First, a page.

Milk thistle, also called lady's thistle, has a long history of use. It's considered possibly effective in easing heartburn and seasonal allergies when used with other herbs, according to Medline Plus. Milk thistle and one of its substances, a flavonoid called silymarin, are being studied widely for potential use in treating liver disease and tumor growth, although there's insufficient evidence of effectiveness. Some hair-growth products contain milk thistle as an ingredient, but there's no evidence they will help hair grow or stop hair loss.
Thin Evidence for Hair Connection
One hair-growth formula includes milk thistle along with 21 other ingredients, stating that the herb's antioxidants protect hair follicles. Milk thistle extract from plants -- not the seeds -- might, in fact, enhance effects of estrogen, Medline Plus says. But estrogen's role in hair loss is not completely understood. While milk thistle's effects are being widely studied in treating liver and other diseases, its role in hair loss -- whether for topical or oral use -- has not yet been studied. Milk thistle is generally thought safe to take, with mild side effects including stomach upset. Don't take it if you're pregnant or breast-feeding, or have health conditions or take medicines that effect estrogen; check with your doctor before taking it if you use any medications.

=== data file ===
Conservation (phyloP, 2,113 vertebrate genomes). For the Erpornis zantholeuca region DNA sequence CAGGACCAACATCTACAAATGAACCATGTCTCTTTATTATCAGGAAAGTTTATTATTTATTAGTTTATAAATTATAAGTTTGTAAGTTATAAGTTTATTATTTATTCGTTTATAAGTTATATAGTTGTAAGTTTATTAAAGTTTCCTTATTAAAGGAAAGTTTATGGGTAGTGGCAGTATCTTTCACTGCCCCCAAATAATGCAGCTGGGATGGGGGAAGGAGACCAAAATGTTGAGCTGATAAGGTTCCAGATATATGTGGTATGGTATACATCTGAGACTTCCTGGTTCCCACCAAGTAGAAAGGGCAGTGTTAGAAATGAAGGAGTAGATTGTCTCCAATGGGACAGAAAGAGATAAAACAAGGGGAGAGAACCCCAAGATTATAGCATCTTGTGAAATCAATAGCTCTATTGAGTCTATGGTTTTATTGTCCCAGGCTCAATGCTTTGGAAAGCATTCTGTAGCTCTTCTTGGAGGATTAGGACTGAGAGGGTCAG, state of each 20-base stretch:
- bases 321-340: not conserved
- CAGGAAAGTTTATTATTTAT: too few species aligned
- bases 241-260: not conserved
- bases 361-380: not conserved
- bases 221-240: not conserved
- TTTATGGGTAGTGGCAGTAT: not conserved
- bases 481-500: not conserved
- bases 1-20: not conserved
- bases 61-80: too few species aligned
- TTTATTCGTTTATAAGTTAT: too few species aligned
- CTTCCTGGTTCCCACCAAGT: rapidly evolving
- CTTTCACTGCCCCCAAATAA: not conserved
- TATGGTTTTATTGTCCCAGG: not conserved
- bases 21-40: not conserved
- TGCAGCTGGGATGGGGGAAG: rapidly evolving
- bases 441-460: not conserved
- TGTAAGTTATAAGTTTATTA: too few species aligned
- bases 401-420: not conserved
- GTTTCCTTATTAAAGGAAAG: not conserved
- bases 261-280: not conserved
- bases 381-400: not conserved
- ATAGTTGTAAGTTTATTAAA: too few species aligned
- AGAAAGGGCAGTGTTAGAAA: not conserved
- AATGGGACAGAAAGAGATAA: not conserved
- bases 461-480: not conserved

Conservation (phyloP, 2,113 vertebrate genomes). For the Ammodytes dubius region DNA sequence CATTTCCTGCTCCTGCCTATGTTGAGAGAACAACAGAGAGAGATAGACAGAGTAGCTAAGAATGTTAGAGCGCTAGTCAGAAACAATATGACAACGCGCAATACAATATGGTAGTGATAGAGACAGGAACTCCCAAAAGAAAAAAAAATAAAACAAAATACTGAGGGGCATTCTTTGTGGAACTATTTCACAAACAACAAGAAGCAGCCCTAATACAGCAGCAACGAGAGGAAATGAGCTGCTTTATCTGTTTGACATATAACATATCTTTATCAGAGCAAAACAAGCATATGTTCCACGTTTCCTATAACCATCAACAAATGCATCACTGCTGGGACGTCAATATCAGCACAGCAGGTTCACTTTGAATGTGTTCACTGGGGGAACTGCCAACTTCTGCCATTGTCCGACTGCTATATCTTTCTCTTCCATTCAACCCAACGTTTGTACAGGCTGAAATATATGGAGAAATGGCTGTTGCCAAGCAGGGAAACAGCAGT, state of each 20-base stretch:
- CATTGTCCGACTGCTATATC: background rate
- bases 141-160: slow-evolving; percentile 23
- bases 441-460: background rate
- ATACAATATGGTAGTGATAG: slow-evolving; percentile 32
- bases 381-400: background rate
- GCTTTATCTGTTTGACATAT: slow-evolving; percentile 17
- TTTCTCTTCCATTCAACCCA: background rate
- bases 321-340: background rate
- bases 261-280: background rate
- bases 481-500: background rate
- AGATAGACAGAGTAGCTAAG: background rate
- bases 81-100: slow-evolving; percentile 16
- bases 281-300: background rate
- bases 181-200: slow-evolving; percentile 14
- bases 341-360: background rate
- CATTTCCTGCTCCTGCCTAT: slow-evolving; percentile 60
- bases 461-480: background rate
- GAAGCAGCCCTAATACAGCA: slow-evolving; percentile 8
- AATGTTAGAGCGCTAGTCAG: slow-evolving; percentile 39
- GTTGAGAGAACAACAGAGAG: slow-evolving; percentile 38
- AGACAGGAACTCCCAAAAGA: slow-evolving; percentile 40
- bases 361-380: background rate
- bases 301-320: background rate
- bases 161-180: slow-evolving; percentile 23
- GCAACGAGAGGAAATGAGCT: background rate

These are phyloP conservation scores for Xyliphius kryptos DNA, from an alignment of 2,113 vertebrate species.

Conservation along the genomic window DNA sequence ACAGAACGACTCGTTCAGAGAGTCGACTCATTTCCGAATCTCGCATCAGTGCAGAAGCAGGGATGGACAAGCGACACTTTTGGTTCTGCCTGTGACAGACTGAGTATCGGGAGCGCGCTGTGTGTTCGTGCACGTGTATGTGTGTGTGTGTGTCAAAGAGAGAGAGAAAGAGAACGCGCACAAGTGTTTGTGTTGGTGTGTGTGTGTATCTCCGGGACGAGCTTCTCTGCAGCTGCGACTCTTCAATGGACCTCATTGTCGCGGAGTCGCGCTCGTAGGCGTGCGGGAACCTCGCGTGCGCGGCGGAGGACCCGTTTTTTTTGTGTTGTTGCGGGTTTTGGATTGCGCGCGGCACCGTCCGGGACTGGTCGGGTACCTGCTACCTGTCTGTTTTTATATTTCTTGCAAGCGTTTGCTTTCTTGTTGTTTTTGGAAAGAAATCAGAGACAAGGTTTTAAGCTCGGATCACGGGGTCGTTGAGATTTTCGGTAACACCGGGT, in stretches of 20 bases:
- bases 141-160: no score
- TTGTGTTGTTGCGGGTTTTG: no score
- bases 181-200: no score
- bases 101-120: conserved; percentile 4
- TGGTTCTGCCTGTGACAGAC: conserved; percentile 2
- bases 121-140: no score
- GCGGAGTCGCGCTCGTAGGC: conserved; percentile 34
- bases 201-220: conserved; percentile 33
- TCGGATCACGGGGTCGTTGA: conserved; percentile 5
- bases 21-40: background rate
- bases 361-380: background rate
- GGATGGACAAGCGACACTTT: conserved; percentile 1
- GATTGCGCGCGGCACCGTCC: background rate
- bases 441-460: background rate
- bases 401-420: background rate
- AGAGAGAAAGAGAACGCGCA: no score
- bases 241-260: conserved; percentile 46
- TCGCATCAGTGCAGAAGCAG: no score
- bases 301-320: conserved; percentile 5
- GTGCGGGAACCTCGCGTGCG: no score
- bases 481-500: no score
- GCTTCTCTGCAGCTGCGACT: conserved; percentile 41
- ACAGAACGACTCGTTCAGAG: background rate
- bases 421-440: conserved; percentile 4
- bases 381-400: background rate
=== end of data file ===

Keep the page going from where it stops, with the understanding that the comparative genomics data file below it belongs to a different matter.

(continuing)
- Medline Plus: Milk Thistle
- Herbal Medicine: Biomolecular and Clinical Aspects; Philip D. Shenefelt
- National Cancer Institute: Milk Thistle
- Cancer Research UK: Milk Thistle and Liver Cancer
- University of Maryland Medical Center: Alopecia
- EWG's Skin Deep Cosmetics Database: Silybum Marianum (Lady'sThistle) Extract
- PubMed: Immunostimulatory Effect of Silybum Marianum (Milk Thistle) Extract
- Progressive Health: Hair Essentials Review
- University of Maryland Medical Center: Milk Thistle